History of Participatory Democracy

The power structure of the villages and the towns which were very small began to be distributed informally as a result the small towns and villages merched into cities. This all happened between 8th and 9th century.[7] It was a Rousseauian concept that started emerging in 1960’s. The focus of participatory democracy was on “democratization of industry”[8].

Advantages of Participatory Democracy in India

Because of Participatory Democracy more citizens participate as compared to traditional type of democracy.[9] Participatory Democracy also helps in maintain media’s policy. Earlier the participatory democracy was lacking in media policy but now a days it is gaining the democracy. “This is in part because media industry players have worked themselves into the vantage position of setting the terms of the discourse.

The voices of civil society and in particular, of those who stand to gain the most from a broadening of democratic spaces, have remained unheard”.[10] These days the people want to participate in the decisions that would affect their lives. Participatory democracy is not a utopian ideal at odds with human nature, but an expression of attainable values that a society could choose to pursue.

It seems that rapid industrialization and then the sudden emergence of technologies for mass communications threw the American democratic experiment off balance for a century or more. Enormous wealth and power became tantalizingly available, and fueled “dominator” cultural patterns at the expense of the partnership vision that inspired early American democracy. But since the rebellions of the 1960s, it appears that we have begun to recognize what we have lost, and millions of citizens are working to reclaim that vision.[11]

The people these days want to add creativity in their lives. People have been excluded from elections because of their age, race, class, gender, nationality, religion, homelessness, illiteracy, majority rule. Democracy offers little protection to marginalised government abuses, bureaucracy, etc[12]. As said by Winston Churchill: “Democracy is the worst form of government except for all those others that have been tried.”[13]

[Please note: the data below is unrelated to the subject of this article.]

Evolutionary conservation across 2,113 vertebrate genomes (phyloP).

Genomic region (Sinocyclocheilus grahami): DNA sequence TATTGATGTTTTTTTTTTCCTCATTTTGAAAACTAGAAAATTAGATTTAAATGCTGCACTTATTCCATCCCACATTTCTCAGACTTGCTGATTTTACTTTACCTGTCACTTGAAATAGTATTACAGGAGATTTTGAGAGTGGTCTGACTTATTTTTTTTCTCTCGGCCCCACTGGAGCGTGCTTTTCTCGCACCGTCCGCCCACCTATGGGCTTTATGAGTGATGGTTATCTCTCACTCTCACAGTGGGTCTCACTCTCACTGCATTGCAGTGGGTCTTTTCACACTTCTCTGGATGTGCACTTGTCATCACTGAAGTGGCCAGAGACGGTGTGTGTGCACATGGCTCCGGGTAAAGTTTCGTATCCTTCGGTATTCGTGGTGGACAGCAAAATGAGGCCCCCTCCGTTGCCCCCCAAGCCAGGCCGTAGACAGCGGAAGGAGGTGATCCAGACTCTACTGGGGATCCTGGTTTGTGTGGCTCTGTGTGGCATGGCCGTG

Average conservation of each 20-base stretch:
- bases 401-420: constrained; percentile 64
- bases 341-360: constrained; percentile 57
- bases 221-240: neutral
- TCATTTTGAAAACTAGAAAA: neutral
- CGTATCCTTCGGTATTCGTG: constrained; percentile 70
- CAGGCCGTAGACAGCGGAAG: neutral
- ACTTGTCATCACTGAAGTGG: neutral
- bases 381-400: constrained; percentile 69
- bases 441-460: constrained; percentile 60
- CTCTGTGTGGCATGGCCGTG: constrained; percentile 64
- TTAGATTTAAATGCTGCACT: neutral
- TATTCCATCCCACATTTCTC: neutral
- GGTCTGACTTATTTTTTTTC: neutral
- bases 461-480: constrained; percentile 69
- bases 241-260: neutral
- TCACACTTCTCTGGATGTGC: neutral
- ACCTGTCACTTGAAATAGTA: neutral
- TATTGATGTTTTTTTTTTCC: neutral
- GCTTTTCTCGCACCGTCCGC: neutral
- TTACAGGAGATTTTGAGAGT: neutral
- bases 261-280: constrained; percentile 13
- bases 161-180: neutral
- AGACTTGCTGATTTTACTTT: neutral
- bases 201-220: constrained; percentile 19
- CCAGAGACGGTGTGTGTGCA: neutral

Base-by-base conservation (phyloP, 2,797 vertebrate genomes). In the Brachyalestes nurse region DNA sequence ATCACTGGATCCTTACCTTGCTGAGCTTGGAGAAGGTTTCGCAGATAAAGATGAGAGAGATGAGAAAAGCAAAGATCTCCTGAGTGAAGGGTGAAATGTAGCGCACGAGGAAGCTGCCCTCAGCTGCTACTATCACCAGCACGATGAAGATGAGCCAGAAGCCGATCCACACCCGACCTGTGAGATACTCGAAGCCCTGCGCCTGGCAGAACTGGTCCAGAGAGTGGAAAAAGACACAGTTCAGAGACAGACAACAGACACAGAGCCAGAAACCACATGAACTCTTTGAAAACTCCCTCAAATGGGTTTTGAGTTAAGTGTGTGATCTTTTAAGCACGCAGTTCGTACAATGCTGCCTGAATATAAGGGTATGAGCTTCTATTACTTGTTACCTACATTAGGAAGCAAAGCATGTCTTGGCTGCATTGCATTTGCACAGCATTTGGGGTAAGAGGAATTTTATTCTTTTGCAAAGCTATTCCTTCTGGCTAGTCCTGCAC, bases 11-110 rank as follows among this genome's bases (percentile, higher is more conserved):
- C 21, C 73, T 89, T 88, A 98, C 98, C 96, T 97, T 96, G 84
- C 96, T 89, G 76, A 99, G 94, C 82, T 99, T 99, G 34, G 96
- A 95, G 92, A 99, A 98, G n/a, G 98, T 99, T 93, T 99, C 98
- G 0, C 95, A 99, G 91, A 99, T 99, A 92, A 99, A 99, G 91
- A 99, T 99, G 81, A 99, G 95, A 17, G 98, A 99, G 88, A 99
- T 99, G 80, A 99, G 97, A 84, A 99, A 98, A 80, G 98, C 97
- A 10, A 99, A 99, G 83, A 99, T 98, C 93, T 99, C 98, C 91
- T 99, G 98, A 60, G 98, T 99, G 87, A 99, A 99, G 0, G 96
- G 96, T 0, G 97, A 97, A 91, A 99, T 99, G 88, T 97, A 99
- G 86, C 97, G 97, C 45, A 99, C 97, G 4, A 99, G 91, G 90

In Participatory democracy the constituents are emphasized broadly. The aim of participatory democracy is the involvement of more and more citizens than traditional representative democracy. Participatory democracy has created an opportunity for all members so that less effort could be used in making decisions and seeks to broaden the range of people who can access these opportunities.[14]


In this the authority and power is transferred from the central government to state and local governments. Instead of political and economic power being concentrated at the national level, power is dispersed to lower level sub-national entities. Participatory and deliberative democracy are not same, however their goals are almost same.[15] “Ideal speech situation”[16] must be realized[17] in India. Moreover the informal discussions would also include in the political theory. The relation between cross-cutting exposure and votes in the presidential power must be strength.

The problem in India is that political engagement is affected through political participation. There must be cross-sector partnerships. Political Options and Limits should be intrigue for a variety of reasons. There must be self management. “Municipalities must be guaranteed the right to regulate all local affairs on their own responsibility”.[18]